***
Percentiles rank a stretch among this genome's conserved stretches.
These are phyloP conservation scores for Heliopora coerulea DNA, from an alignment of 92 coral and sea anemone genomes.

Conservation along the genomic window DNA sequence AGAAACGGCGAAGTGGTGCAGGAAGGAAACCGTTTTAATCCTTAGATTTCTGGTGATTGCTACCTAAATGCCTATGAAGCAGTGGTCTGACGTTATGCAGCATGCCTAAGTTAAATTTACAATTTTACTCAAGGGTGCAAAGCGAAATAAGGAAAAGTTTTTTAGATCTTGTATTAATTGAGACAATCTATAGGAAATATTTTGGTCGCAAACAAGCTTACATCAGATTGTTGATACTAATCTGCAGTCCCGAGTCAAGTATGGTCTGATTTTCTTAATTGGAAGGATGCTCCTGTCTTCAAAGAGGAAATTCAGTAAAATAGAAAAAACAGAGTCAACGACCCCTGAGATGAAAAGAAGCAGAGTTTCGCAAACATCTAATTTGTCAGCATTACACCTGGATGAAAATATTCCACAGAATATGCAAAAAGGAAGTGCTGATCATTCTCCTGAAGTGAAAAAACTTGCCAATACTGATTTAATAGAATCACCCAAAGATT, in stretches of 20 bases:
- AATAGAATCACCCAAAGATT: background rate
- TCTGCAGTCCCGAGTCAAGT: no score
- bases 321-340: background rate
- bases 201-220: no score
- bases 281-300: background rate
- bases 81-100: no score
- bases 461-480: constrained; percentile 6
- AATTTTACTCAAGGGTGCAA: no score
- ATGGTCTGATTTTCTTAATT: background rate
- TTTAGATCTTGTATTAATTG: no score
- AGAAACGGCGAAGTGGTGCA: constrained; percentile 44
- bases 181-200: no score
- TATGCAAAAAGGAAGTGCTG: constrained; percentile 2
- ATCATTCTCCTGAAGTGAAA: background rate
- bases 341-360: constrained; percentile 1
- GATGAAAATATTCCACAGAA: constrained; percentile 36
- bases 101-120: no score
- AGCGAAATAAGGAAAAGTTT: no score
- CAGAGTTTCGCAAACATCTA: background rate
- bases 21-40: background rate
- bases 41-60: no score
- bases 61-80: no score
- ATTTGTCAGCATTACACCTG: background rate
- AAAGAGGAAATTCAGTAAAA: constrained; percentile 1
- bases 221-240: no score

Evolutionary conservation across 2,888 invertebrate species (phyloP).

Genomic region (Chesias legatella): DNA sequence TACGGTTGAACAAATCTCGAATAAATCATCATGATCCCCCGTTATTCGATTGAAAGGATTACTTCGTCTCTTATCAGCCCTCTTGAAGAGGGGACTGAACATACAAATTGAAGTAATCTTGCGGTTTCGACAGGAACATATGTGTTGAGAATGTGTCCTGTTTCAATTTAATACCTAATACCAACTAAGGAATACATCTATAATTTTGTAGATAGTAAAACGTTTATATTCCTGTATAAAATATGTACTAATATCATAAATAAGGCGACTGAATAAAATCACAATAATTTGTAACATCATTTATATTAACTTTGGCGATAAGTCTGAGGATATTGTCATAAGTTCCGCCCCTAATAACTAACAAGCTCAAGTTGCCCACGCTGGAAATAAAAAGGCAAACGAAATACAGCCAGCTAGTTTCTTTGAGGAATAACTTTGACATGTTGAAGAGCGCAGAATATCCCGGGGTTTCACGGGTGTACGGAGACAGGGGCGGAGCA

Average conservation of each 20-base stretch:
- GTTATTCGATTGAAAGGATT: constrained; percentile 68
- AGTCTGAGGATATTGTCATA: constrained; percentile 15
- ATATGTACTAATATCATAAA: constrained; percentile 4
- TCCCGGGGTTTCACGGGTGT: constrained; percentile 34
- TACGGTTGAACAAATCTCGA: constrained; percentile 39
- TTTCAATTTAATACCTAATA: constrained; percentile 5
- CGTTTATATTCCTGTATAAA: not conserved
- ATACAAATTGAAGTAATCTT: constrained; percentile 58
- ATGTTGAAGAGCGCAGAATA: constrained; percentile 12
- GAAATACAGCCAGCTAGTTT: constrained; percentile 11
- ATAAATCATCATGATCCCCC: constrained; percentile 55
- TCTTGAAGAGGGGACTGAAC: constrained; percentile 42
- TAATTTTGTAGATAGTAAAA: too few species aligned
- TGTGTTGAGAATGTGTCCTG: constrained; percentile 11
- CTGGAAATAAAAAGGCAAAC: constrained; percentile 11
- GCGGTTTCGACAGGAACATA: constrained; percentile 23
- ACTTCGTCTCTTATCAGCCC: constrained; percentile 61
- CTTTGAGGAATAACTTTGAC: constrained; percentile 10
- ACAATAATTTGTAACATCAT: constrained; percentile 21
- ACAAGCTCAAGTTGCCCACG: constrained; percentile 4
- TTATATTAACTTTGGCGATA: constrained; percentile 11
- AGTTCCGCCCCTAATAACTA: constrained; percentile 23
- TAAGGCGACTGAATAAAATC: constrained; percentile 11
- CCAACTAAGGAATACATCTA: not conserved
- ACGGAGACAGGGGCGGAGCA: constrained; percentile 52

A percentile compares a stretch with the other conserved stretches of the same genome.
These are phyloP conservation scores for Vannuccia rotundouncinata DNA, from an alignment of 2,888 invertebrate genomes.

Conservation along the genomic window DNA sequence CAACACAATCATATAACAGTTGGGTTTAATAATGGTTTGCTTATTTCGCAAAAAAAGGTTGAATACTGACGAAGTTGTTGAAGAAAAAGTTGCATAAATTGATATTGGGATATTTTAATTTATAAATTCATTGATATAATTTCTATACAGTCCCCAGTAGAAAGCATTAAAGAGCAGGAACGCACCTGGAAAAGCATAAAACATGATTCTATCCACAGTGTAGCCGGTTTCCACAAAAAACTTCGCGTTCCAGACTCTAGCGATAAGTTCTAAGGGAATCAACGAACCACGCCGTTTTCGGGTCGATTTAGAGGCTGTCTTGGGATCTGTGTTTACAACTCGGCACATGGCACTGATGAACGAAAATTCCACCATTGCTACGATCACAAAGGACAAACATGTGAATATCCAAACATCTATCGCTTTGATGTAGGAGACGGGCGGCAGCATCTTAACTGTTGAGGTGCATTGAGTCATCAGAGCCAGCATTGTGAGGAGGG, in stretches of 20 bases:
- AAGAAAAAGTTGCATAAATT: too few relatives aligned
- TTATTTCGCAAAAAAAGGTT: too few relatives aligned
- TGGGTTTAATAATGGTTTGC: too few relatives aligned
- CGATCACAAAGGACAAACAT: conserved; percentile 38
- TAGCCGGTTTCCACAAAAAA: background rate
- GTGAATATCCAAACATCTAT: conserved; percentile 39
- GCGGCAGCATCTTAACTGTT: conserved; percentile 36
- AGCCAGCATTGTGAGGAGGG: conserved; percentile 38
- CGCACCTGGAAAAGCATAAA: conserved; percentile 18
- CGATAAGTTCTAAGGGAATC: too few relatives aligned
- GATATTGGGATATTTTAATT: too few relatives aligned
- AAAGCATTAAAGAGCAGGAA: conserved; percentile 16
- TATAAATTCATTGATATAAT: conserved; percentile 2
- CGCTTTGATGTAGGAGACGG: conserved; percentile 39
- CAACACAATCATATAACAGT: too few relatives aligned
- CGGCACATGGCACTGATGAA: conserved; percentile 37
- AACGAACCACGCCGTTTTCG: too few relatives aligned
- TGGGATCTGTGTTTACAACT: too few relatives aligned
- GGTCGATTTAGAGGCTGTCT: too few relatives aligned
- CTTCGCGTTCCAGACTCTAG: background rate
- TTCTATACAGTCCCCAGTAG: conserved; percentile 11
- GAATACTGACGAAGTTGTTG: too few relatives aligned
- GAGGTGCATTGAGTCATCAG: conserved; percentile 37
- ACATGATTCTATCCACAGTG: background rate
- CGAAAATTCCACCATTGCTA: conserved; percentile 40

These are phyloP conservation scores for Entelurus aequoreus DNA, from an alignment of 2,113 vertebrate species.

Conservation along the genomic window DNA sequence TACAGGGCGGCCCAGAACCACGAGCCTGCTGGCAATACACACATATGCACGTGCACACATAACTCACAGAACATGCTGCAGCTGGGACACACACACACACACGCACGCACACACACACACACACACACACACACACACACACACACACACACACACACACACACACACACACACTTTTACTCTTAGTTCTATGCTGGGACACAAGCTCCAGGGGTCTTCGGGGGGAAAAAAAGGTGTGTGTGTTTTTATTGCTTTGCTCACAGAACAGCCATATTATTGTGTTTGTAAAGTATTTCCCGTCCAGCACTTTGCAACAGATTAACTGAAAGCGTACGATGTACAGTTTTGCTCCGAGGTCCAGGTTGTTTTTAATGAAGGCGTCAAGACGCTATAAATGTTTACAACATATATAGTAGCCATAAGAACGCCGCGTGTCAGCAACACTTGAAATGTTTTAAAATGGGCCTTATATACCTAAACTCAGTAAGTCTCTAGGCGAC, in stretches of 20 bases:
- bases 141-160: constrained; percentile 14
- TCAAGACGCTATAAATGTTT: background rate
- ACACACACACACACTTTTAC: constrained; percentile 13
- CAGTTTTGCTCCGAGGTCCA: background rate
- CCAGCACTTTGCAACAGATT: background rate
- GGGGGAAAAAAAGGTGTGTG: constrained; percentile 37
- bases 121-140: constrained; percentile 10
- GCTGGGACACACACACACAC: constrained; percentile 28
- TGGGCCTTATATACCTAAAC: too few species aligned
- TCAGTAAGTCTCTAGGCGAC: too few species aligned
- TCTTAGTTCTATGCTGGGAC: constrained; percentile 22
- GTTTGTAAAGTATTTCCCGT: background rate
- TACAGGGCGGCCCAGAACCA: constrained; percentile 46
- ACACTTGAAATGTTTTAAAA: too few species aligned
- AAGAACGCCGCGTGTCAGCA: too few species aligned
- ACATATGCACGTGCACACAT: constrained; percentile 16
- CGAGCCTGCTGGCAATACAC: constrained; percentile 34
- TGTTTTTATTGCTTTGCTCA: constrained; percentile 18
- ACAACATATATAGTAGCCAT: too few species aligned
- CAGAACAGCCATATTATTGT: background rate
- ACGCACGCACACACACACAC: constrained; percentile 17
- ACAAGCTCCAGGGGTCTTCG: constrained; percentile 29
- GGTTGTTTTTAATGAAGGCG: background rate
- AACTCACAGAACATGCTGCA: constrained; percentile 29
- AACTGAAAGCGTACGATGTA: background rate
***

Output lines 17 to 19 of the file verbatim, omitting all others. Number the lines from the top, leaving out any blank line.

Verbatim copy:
- ATCATTCTCCTGAAGTGAAA: background rate
- bases 341-360: constrained; percentile 1
- GATGAAAATATTCCACAGAA: constrained; percentile 36